Stable lighting is important for your balance system. Just as darkness or dim lighting prevents your eyes from getting enough information about your environment, lighting that flickers also means that your eyes are not getting reliable information about your visual environment. Because your brain has a limited capacity for what it can attend to at any one time, concentrating on the change in lighting means that your brain has less capacity to co-ordinate your balance, resulting in dizziness and unsteadiness. Other environments that involve flickering lighting include travelling in a car when the sun is shining through the trees or at night when the oncoming car headlights are flickering, and shops or other places that use fluorescent lighting. Programmes on television and older types of computer screens can also flicker (but so fast that you may not be aware of it).
If you suffer from hearing loss you have to concentrate to make sense of the remaining sounds you can hear. Having to concentrate to make sense of sounds can also limit the capacity of your brain to co-ordinate your balance. This is much harder in busy environments where there is lots of background noise or music. Additional discomfort can be caused by unexpected loud noises, such as a staff announcement in a shop, especially if you wear a hearing aid. The damage to the hearing organ may cause some people with Ménière’s disease to become over-sensitive to certain sounds and sounds which don’t seem to bother others may seem unpleasantly loud to you and difficult to tolerate; known as hyperacusis.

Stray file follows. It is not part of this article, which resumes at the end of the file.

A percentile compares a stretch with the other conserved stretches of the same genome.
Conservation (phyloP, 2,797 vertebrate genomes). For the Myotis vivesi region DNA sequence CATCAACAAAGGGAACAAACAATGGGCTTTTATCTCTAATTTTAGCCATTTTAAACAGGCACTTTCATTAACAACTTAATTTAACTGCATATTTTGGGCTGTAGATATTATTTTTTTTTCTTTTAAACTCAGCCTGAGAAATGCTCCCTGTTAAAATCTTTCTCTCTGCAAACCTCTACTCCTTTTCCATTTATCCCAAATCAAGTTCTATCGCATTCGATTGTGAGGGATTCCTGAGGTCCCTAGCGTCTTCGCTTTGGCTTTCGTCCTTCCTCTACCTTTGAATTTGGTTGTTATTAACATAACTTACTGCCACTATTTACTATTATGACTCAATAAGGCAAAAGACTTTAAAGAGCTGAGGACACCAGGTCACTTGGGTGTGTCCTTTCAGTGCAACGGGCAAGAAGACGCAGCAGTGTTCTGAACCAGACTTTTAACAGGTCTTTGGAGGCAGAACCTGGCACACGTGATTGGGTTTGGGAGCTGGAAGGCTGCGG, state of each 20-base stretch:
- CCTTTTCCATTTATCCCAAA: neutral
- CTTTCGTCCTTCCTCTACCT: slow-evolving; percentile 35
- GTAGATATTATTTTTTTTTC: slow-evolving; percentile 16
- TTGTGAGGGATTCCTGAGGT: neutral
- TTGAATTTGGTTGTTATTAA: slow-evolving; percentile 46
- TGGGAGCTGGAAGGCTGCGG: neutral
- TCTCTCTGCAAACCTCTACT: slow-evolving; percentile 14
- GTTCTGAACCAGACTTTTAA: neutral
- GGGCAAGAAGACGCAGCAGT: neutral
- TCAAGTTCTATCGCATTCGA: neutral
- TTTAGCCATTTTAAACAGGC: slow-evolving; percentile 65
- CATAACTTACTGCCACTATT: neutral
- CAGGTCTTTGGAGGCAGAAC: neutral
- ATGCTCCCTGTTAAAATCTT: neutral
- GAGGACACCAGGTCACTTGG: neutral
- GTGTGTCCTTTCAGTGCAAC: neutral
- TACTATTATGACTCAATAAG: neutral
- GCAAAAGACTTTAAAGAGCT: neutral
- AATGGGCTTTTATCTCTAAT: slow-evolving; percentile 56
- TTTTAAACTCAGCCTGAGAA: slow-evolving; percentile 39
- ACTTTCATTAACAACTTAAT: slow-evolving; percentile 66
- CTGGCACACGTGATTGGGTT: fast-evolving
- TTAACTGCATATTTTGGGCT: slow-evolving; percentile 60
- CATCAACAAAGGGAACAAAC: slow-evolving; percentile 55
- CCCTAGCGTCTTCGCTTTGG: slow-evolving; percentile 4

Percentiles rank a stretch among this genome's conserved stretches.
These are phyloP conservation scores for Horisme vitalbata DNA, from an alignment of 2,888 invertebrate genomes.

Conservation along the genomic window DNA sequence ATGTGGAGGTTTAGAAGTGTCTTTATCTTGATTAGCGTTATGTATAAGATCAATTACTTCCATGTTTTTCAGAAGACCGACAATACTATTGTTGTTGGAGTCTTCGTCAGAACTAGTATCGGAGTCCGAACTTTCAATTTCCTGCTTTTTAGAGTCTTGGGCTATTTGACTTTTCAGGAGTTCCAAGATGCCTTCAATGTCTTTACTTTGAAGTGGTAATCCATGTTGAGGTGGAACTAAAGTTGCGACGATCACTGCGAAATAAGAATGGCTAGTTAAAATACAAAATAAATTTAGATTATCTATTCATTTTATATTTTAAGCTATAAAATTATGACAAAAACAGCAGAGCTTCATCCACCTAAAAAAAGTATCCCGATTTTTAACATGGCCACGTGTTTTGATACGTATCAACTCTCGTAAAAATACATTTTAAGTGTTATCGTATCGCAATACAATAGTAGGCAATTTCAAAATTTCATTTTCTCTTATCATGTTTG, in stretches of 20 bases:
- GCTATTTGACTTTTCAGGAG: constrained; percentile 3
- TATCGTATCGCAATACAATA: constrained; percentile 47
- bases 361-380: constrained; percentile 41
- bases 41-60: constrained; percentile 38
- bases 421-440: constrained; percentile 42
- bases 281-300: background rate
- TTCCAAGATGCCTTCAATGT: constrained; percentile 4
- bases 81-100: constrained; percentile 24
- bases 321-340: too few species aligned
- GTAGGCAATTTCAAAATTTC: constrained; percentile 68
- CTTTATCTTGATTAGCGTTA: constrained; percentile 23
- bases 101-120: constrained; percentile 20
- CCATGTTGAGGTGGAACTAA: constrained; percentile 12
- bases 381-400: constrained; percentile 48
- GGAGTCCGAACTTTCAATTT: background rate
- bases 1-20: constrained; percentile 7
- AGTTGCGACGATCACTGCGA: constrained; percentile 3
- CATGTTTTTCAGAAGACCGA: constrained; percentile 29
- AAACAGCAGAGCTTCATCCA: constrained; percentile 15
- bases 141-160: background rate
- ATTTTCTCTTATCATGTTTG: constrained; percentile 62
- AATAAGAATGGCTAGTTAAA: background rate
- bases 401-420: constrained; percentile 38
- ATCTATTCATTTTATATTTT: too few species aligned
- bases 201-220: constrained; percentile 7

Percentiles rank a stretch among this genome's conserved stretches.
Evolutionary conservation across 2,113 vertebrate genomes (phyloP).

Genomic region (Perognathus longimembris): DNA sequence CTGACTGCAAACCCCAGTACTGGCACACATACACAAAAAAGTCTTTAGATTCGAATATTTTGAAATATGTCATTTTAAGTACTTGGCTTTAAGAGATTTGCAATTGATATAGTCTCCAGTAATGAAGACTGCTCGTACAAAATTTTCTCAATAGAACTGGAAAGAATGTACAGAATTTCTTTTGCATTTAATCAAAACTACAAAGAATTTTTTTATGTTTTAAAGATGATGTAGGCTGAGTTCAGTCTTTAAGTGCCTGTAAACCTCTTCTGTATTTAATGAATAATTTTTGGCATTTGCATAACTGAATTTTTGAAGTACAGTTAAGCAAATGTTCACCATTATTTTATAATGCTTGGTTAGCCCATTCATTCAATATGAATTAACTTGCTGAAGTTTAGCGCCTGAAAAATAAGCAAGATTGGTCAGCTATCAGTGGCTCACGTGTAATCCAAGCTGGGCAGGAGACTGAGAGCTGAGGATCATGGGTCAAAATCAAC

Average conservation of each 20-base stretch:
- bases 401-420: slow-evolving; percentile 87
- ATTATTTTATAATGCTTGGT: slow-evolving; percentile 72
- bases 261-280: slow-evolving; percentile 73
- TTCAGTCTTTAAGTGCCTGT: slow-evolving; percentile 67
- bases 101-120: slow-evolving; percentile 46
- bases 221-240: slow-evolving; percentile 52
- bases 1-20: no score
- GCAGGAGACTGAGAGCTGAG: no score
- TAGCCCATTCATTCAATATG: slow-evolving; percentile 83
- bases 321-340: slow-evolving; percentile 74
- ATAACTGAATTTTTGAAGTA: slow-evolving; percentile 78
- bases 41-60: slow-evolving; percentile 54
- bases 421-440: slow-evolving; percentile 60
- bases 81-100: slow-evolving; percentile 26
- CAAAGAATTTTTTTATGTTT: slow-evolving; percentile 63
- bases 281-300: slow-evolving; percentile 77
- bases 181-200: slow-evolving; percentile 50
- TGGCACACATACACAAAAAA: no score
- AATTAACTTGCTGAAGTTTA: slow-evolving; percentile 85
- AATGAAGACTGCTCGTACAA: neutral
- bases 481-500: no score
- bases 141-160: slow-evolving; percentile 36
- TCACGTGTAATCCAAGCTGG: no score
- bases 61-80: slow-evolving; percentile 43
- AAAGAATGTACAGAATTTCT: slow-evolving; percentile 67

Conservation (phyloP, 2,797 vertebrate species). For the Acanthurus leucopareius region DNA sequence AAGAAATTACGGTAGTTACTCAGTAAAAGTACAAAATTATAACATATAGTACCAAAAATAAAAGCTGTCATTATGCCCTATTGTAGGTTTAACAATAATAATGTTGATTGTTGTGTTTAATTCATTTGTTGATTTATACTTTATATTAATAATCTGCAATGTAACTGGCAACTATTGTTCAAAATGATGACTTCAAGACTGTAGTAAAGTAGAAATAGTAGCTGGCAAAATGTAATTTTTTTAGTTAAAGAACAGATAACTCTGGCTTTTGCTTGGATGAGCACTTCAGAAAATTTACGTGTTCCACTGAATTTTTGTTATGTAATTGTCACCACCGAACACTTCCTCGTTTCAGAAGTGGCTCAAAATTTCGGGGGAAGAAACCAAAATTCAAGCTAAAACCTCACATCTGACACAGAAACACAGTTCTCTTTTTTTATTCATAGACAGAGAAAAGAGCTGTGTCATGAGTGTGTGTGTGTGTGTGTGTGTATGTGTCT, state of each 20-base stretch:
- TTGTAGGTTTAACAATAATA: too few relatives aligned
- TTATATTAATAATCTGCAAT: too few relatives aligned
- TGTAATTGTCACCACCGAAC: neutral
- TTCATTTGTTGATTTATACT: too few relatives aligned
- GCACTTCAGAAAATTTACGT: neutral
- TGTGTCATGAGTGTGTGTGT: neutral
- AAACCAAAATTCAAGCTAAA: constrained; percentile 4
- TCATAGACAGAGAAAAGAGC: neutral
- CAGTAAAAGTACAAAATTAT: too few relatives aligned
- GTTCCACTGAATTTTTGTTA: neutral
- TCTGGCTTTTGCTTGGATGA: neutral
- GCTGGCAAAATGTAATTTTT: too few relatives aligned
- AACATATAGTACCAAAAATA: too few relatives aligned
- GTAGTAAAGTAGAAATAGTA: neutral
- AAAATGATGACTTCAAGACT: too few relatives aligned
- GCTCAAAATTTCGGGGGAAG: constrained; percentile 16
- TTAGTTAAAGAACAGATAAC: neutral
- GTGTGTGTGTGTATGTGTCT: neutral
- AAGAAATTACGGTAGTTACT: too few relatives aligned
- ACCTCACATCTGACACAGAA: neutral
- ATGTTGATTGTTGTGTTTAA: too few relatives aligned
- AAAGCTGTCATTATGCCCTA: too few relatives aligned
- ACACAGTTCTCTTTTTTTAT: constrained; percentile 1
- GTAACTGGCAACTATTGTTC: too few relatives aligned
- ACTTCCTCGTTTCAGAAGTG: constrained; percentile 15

Stairs escalators and lifts can result in unsteadiness and dizziness for several reasons. Rows of stairs are a complex and repetitive pattern (especially if the stairs are covered in patterned carpet or have the edges painted or marked for safety reasons) and open-faced or glass steps add an extra dimension to this because you can also see between the steps. Spiral stairs add further complications because the steps are wide at one end and narrow at the other you often have to concentrate more than usual to make sure you are putting your feet on the wider side of the step. Stairways can also often be long corridors and, because the purpose of stairs is to move you upwards or downwards, you are moving your head upwards or downwards. Stairs that require you to turn to get to the next flight of steps also make you move your head from side to side. These movements activate the balance organ in your inner ear, which can make you dizzy and unsteady if you are not used to them.